New research shows that people can minimize an inherited risk for heart attack by living right – exercising, eating healthy, staying slim and quitting smoking.
Even with a little effort in these areas, people can cut their high genetic risk of heart disease by more than half, said senior researcher Dr. Sekar Kathiresan, director of the Center for Human Genetic Research at Massachusetts General Hospital in Boston.
But the opposite also is true, Kathiresan warned. People born with a genetic advantage protecting them against heart disease can ruin their good luck through unhealthy lifestyle choices.
“For heart attack at least, DNA is not destiny,” Kathiresan said. “You have control over your risk for heart attack, even if you’ve been dealt a bad hand.”
Kathiresan presented his findings Sunday at the American Heart Association’s annual meeting, in New Orleans. The study was published simultaneously in the New England Journal of Medicine.
For their research, Kathiresan and his colleagues pooled data on more than 55,000 participants in four large-scale health studies.
The researchers analyzed each person’s genetic risk for heart disease using a panel of 50 gene variants. They also judged each person’s lifestyle based on four factors: smoking, body weight, diet and exercise.
The requirements to have a good lifestyle were not rigorous, Kathiresan said. “It’s safe to say we’re not being that aggressive in terms of the lifestyle score,” Kathiresan said. Even these minimal lifestyle changes mattered greatly for people at high genetic risk of heart disease.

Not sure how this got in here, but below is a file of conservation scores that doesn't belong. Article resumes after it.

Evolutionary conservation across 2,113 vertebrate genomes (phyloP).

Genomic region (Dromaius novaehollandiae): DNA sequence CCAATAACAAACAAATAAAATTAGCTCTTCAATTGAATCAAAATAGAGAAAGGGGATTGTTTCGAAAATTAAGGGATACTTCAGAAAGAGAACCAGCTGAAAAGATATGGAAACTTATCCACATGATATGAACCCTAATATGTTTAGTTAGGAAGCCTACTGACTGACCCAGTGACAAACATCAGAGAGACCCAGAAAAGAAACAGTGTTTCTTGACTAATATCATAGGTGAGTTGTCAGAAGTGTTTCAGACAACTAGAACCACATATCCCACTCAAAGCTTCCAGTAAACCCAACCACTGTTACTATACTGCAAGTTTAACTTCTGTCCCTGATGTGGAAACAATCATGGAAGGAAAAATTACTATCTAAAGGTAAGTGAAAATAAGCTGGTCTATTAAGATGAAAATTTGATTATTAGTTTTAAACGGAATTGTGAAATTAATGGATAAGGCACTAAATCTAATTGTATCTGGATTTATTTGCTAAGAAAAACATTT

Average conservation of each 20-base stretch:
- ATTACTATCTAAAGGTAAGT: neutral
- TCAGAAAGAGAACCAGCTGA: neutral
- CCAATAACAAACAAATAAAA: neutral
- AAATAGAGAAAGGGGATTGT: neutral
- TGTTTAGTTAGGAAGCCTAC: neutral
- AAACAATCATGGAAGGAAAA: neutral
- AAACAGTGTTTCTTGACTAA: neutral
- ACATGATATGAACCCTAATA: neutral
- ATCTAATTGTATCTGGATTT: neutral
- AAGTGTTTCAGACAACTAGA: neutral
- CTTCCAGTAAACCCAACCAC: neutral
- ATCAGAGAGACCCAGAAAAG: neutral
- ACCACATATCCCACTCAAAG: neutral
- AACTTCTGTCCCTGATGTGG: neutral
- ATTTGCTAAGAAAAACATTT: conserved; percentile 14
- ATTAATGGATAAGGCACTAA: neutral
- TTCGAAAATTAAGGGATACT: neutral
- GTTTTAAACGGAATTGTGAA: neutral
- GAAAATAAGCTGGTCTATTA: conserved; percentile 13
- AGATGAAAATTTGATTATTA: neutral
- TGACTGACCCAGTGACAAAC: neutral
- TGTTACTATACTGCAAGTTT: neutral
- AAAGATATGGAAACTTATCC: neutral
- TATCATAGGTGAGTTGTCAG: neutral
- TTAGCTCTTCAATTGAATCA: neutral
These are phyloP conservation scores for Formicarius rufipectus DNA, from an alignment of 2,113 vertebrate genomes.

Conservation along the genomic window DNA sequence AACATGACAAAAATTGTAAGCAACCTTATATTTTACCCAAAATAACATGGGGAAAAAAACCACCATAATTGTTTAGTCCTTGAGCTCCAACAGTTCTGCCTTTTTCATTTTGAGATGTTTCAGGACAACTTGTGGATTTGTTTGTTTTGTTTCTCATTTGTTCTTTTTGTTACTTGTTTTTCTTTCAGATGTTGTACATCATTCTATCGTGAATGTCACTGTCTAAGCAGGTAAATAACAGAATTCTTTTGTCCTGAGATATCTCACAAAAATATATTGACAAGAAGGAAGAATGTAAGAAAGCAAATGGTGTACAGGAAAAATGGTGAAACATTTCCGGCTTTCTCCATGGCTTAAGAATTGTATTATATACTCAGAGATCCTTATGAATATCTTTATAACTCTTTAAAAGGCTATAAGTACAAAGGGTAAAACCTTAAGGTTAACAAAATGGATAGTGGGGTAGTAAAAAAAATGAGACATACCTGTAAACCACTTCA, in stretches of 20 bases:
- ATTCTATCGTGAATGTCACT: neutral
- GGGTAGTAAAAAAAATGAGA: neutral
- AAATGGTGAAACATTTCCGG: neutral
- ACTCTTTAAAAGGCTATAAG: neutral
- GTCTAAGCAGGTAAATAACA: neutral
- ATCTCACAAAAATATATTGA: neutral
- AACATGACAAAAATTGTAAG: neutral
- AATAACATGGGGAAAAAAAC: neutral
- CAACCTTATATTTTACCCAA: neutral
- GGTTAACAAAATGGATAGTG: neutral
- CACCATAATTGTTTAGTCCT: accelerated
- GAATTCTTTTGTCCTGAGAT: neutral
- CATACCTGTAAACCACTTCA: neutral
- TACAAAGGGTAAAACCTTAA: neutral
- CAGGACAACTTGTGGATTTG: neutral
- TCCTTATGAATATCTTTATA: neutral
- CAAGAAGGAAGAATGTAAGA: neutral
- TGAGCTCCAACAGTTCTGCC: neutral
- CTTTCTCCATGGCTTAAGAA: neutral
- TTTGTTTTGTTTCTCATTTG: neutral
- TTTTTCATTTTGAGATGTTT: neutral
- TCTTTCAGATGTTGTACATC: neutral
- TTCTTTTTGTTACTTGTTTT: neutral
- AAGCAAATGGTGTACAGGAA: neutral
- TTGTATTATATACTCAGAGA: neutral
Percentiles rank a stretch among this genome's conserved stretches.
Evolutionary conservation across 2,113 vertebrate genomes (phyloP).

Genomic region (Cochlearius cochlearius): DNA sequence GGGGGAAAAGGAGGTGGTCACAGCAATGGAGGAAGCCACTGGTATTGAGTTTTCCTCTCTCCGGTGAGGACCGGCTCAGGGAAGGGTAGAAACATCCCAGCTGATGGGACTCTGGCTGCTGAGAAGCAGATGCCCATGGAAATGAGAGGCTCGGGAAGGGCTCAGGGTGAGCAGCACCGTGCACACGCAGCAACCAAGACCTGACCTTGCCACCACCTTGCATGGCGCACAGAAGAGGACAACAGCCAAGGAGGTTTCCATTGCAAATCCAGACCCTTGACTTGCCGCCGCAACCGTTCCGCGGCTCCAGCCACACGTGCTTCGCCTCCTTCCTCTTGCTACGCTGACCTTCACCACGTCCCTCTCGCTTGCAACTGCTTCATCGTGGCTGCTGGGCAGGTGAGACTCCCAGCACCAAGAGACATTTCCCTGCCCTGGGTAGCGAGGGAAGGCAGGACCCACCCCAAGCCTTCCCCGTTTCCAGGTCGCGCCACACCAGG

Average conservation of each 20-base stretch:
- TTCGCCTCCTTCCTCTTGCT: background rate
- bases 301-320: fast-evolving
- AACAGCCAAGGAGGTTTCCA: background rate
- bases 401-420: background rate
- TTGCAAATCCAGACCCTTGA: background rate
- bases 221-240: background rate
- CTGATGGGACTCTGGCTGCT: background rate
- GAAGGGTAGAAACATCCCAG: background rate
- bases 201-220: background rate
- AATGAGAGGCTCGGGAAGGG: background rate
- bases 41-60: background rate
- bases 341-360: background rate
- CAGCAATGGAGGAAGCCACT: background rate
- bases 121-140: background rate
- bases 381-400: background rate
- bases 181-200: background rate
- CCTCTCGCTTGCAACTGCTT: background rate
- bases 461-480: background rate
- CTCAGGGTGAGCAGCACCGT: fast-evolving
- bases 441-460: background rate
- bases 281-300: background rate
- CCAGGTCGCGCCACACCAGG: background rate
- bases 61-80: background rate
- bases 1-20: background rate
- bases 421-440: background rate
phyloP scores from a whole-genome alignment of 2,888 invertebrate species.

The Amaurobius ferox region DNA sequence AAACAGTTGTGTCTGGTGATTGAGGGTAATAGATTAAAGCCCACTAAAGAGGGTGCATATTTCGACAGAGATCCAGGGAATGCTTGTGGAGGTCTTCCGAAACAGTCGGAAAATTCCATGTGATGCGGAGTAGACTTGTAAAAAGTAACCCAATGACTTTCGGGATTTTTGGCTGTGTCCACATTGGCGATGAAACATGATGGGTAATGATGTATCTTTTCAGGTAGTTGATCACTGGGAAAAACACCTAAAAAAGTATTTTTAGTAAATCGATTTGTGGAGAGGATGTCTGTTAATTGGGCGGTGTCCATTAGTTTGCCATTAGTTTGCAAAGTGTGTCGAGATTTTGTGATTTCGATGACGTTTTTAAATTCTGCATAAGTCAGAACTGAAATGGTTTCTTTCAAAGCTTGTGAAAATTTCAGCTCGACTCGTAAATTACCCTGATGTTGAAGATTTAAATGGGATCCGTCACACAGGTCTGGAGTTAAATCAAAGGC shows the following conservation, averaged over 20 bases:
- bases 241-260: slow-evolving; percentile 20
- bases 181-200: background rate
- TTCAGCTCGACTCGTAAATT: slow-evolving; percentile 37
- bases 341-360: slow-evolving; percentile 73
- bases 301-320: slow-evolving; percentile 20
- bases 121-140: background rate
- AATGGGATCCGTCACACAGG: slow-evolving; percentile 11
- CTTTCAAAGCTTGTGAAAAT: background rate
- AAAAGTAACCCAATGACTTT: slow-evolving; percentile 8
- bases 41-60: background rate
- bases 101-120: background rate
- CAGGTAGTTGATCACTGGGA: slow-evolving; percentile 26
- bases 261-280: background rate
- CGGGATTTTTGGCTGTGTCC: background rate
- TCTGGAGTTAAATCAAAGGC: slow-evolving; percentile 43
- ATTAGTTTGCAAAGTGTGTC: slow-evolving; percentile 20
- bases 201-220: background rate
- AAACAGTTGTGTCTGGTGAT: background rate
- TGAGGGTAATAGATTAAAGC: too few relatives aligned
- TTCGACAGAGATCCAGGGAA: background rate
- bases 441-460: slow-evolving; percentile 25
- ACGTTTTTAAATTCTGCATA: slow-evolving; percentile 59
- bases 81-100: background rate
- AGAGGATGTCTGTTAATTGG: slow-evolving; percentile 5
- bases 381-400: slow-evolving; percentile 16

The study looked at the risk for a “coronary event” – heart attack, cardiac arrest or the need for angioplasty or other procedures to open a blocked artery.
A person with high genetic risk and a bad lifestyle has a nearly 11% change of having a coronary event within the next 10 years, the study found. However, a person at high risk who lived well cut the 10-year risk down to 5%, Kathiresan reported.
Those with low genetic risk and a good lifestyle had a 3% risk of a coronary event over the next 10 years, but a bad lifestyle would drive their risk up to 5.8%.
As noted, the lifestyle scoring was very liberal. The exercise minimums for healthy were well below the recommended 2.5 hours per week of moderate exercise. You were still considered healthy if you were overweight, but not obese. It really doesn’t take much to lower the risks.
Big Pharm claims that statin drugs reduce the risk of a “coronary event” by a third. That’s based on the fact that they lower the average risk from 3% to 2% - a 1% reduction. By comparison, lifestyle reduces the risk by 6% (over half) in high risk patients. A bad lifestyle almost double the risk in those with low genetic risk. It makes you wonder why there is so much emphasis on drug treatment and so little on lifestyle.
Both my parents and all my siblings had or have cardiovascular disease. My father died of a heart attack at the age of 47 and my mother had her first heart attack at the age of 37. I have the high genetic risk but at the age of 64 have no cardiovascular disease. I do however, practice a healthy lifestyle.
The Bottom Line:
Cardiovascular disease, like all other chronic diseases, is preventable with a healthy lifestyle. The sooner you begin, the better your results. You don’t even have to be that strict, just do a good job 80% of the time.
Source: November 13, 2016 National Institutes of Health